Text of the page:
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Seagate 600 Series 480GB RAID 0 SSD Report

By: Jon Coulter | RAID in Storage | Posted: Dec 14, 2013 12:04 am

Anvil Storage Utilities


Version and / or Patch Used: RC6


So, what is Anvil Storage Utilities? First of all, it's a storage benchmark for SSD's, and HDD's, where you can check and monitor your performance. The Standard Storage Benchmark performs a series of tests; you can run a full test, just the read or the write test, or you can run a single test (i.e. 4K QD16).


The software is used several different ways, and to show different aspects for each drive. We've chosen to use this software to show the performance of a drive with two different data sets. The first is with compressible data, and the second data set is incompressible data. Several users have requested this data in our SSD reviews.


0-Fill Compressible Data




9100 points puts our 600 Series array squarely in the enthusiast-class of SSD's.



0-Fill Compressible Read IOPS through Queue Depth Scale




As we would expect to see, our 480GB 600 Series pair array has nearly identical performance to a pair of 240GB 600 series. It's hard to see the green line on the chart, because it's covered by the orange line almost exactly.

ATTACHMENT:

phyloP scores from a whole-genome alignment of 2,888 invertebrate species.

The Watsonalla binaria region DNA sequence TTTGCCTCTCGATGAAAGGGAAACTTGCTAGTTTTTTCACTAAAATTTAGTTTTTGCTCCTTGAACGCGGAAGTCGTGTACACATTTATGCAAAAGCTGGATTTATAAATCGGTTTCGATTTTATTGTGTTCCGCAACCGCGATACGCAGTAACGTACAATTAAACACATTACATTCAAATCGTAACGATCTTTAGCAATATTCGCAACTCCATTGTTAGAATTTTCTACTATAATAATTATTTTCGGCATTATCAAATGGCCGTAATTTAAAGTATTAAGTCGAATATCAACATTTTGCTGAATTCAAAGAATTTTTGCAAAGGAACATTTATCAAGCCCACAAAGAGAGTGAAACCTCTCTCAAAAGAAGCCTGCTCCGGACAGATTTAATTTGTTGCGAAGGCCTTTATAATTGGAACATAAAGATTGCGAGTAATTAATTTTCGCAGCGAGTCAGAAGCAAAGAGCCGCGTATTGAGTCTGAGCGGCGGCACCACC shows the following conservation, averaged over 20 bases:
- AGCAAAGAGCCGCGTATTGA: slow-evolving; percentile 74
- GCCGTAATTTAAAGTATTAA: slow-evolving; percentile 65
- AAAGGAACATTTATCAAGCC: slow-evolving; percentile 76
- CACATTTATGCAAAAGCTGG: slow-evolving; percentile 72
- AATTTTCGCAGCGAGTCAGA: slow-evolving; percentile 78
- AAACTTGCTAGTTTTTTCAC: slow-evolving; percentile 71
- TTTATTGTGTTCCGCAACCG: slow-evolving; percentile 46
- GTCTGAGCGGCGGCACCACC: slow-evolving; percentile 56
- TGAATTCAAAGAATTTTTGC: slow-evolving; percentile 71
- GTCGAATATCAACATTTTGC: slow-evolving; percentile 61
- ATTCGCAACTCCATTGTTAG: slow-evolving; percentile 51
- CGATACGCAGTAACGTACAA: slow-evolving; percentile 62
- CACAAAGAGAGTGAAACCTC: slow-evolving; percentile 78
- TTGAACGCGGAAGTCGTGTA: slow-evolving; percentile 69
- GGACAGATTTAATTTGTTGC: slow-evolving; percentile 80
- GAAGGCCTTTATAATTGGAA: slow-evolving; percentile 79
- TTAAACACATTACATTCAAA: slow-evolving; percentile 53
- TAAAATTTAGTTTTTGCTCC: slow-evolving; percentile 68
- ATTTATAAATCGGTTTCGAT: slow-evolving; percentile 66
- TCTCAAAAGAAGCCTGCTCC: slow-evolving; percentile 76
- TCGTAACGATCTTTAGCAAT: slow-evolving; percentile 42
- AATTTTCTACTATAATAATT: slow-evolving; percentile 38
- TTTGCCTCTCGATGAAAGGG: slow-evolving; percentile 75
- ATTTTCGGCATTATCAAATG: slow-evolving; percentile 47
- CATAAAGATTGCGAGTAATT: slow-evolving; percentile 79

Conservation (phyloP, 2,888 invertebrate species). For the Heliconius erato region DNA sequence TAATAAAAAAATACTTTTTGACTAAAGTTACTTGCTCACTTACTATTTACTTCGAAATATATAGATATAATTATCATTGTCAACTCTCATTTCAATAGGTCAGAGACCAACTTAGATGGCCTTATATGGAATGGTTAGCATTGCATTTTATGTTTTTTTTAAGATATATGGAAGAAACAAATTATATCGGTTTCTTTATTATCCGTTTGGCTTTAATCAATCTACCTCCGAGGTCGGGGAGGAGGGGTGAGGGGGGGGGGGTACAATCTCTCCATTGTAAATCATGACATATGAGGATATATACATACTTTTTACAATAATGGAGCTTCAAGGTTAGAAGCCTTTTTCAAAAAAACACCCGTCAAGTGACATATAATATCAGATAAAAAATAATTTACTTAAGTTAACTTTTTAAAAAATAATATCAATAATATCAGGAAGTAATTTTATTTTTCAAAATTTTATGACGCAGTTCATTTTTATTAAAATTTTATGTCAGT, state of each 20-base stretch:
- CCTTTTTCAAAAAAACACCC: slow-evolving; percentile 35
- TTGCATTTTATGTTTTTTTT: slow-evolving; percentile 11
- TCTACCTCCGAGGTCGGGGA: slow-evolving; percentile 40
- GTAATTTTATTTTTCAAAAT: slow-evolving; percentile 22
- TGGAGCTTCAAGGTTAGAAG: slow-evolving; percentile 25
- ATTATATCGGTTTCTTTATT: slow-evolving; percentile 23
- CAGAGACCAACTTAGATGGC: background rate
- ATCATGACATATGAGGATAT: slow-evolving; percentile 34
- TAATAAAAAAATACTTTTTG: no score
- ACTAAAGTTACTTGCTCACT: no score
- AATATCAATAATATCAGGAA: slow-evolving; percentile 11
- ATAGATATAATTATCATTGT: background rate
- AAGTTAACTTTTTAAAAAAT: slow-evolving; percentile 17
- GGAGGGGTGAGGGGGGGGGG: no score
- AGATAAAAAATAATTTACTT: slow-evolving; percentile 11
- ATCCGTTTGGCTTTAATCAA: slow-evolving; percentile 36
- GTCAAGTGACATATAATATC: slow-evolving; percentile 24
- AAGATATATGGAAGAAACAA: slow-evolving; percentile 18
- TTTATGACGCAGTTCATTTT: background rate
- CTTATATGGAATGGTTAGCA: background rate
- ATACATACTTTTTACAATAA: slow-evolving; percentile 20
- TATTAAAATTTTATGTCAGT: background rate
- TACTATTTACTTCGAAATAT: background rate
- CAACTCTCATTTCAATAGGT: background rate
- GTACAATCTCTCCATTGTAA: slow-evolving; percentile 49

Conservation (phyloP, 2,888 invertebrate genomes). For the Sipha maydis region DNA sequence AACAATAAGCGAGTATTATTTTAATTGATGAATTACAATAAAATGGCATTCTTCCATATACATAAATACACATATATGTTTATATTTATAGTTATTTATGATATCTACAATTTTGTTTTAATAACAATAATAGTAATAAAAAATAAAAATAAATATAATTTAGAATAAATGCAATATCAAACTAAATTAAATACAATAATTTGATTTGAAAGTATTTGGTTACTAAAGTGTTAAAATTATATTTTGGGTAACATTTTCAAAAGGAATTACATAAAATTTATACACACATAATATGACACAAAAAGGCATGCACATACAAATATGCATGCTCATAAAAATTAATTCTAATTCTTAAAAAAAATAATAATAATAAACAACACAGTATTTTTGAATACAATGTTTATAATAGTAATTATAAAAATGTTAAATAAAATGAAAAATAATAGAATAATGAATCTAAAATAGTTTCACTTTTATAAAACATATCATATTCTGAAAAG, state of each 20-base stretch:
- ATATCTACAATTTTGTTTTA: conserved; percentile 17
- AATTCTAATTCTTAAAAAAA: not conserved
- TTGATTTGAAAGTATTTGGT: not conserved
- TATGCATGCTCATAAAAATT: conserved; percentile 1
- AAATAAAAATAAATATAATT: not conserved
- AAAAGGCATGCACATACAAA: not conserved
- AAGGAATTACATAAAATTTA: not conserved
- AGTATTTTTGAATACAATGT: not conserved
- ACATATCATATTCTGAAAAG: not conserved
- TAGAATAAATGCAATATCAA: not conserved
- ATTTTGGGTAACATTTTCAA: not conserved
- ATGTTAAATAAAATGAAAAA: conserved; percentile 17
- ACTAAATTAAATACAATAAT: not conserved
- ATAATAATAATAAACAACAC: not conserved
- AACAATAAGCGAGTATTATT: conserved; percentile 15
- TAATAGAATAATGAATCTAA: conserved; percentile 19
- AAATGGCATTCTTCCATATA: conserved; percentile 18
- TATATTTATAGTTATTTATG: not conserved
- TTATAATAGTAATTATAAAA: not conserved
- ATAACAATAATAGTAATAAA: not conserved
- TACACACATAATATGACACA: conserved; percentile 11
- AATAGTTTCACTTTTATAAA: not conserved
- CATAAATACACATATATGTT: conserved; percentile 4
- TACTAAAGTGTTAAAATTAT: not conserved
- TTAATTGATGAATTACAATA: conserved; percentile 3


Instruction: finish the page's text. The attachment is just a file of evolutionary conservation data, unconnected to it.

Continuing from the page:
0-Fill Compressible Write IOPS through Queue Depth Scale




LAMD controlled arrays are write-centric, and can outperform all but our SandForce based array in this test. Here, we see that the larger capacity 600 series array has a different performance curve than the smaller capacity 600 array.


Compression 100% Incompressible Data




A 600 series array displays no discernable difference in performance, whether or not data is compressible, or incompressible.



Incompressible Read IOPS through Queue Depth Scale




Our 600 series arrays come in third place on our chart when reading data. The SandForce array on our chart is having trouble with the incompressible data used for this test.


Incompressible Write IOPS through Queue Scale




We are going to call this a win for our large capacity 600 series array. Nothing on our chart can outperform a large capacity 600 series array, when writing incompressible data. Writing incompressible data is a huge part of how your array will be utilized in a normal enthusiast workload environment.

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